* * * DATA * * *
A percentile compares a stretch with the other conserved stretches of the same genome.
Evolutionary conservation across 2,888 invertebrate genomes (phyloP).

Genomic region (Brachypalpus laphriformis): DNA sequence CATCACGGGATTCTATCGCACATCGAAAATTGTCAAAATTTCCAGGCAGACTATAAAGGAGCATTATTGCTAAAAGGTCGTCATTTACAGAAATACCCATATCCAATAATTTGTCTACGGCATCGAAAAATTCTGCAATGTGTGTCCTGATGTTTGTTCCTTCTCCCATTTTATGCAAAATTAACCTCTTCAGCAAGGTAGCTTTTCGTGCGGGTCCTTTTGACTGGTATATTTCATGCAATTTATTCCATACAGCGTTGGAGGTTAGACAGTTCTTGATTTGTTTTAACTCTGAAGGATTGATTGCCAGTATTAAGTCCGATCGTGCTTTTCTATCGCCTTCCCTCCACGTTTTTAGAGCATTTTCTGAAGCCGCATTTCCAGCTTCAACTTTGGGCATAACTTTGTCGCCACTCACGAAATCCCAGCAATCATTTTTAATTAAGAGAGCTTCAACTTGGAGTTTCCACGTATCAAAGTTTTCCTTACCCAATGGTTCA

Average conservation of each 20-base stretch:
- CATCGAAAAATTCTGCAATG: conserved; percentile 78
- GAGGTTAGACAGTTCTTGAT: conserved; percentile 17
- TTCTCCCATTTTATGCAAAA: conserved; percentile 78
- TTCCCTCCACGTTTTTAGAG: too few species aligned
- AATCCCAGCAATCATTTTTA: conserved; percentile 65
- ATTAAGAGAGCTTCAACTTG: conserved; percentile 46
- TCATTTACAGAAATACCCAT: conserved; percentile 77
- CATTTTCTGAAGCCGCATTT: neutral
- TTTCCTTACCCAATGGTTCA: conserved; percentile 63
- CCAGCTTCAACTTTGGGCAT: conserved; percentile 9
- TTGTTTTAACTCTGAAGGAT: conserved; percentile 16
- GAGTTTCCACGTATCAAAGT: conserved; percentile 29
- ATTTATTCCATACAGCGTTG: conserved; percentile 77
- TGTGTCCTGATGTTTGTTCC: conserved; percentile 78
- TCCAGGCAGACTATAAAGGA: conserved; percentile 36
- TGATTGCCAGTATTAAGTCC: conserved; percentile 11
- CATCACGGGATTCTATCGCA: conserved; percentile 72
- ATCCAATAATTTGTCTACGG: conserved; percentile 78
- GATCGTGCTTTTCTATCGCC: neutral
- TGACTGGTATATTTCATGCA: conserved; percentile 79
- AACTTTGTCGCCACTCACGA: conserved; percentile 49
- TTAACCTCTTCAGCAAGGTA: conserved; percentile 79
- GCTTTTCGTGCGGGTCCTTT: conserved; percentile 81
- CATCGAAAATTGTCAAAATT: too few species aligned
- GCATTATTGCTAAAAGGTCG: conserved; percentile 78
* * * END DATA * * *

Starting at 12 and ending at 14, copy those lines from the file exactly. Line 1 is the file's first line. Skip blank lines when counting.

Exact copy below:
- CATTTTCTGAAGCCGCATTT: neutral
- TTTCCTTACCCAATGGTTCA: conserved; percentile 63
- CCAGCTTCAACTTTGGGCAT: conserved; percentile 9